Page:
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A Gentleman's Node

In days gone by, a Gentleman was a man of means, who did not work, but who lived on income from his investments and improved lands, and could devote himself to interesting hobbies. Many of these hobbies might intermingle with the man's principles, for example, his particular interest in the permanent abolition of economic oppression.

A typical Gentleman node runner, at his leisure
A typical Gentleman node runner, at his leisure

Because, reasons:

  1. To run an effective routing node, you're going to want to put a minimum of 5 BTC on the node. But really you should put at least 10 BTC. You need big channels, and your BTC needs to sit in these channels consistently, and not move around here and there.
  2. As we've discussed, a Lightning Node is a hot wallet. If you set up your node using best practices, your funds probably won't be lost or stolen. But your BTC will be significantly more "at risk" when compared to keeping those funds in a cold, offline wallet.
  3. The price of BTC is likely to appreciate in the coming years.
  4. Because the price of BTC is likely to appreciate, you are advised to keep the vast majority if your BTC in cold, offline storage, and NOT deployed onto the Lightning Network.
  5. Therefore, if you're going to risk 10 BTC on a Lightning node, you should have at least 90 BTC on a hardware wallet or otherwise in cold storage.
  6. If you keep 10 BTC on your node, and 90 BTC in cold storage, then you're either a company, or you are wealthy amateur, for whom running a Lightning Node could be an interesting sport.
  7. You're unlikely (at least in the short term) to make much money from your routing node. But as a Gentleman, this doesn't concern you, as you're more interested in the cause of ending economic oppression. A Gentleman never thinks of himself first!

To summarize: Running a lightning node is a good fit for a Bitcoin-rich, independently wealthy individual: That is, a gentleman.

It might also be a good fit for a company who has invested in BTC for its treasury, and wants to put some of these funds to work.

Feel free to disagree with any or all of the points I have made above, as I said, this is an opinionated guide.

But I thought routing nodes could make money from fees?

Routing nodes do make money from fees.

However, the (very) rough consensus among node runners (as of early 2024)... is that they don't make much money.

Most analyses have ended up finding that, maybe, if you run a node well, you could make a 1% yearly return on your BTC assets.

1% is not a great return, considering you have to run a hot wallet.

But... actually nobody knows how much routing nodes are making!

The more you dive into forums, telegram groups, and other places where Gentleman node runners congregate, the more you realize something striking:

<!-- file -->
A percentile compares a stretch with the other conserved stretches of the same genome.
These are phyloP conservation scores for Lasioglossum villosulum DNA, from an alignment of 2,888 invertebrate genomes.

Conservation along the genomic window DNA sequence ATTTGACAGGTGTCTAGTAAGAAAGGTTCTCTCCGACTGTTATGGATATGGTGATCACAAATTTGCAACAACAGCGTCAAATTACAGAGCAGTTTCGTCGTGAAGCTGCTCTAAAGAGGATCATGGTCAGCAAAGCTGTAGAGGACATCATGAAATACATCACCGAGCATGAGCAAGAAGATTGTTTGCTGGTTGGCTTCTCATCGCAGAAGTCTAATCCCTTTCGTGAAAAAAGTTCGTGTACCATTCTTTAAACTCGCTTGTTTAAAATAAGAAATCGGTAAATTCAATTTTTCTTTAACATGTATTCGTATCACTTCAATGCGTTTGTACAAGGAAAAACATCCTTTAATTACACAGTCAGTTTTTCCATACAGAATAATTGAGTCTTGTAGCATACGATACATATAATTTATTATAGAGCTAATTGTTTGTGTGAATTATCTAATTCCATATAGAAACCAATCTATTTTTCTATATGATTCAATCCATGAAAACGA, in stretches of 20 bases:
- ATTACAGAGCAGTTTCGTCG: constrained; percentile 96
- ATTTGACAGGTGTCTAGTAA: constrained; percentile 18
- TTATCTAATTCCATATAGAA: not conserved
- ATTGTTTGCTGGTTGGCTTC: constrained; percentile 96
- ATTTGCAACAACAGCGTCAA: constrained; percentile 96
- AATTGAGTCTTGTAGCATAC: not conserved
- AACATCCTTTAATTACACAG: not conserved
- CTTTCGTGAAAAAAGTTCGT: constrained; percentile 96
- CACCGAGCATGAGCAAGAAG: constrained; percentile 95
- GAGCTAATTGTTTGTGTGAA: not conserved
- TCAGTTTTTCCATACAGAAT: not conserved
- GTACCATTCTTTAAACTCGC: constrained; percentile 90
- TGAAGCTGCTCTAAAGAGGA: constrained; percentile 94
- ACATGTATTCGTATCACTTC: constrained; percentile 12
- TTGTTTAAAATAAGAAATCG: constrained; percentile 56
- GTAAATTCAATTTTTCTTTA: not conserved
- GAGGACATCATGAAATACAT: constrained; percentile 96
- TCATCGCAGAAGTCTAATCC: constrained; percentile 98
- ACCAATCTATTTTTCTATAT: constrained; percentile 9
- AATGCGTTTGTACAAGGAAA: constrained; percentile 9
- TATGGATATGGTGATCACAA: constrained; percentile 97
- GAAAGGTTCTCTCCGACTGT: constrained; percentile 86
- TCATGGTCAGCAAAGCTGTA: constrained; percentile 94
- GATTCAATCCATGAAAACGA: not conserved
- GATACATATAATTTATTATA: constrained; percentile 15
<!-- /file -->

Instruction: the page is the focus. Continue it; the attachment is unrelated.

Nobody actually knows how much node runners are making.

In fact, there are a few reasons why those who run the biggest routing nodes, who might be making the most money in fees, might never tell the outside world how much they are making:

  1. Making money through routing fees requires "discovering" profitable routes between other nodes. Once a node runner has discovered route(s) like this, they are unlikely to broadcast the fact to the world. If they did broadcast this, other node runners might try to replicate their channel graph in order to earn these fees.
  2. There is a strong ethical argument against revealing any information gleaned from a node to the outside world. As we've seen, lightning is very private, but theoretically, if everyone who ran a routing node revealed their interior routing data to the world, an attacker might, for a given payment, be able to piece together at least an "incomplete" route of nodes that the payment travelled.

Routing nodes don't reveal their routing data because...

They don't have to: The Lightning Network is cleverly designed to conceal amounts moving through it. From the view of the public, only the balances of a channel are known to the public.

So, for example, if your node "MyNode" has a channel with "BigOtherNode", and that channel is 0.5 BTC., any member of the public can see that two nodes, with aliases ["My Node", "BigOtherNode"], share between them 0.5 BTC.

But: Members of the public can not "watch" or "see" as payments move through this channel.

The "routing data", that is, the knowledge of the individual payment moving across node's "hop", to another node, is entirely private and secured by the LN's Onion Routing Protocol.

Also: Node operators are Gentlemen, and it's not gentlemanly to provide data that could be used by a threat actor to break the privacy of any payment.

Final thought: Running a routing node is an investment in the future

Ultimately, running a routing node is an investment in the future. You probably won't make much profit, especially when you are starting out, but it's entirely possible that the Lightning Network will, just in the next few years, grow to 10x or 100x or 1000x the size. And of the price of BTC keeps appreciating, it might be in just a few years that running a well-established node could be a very good business.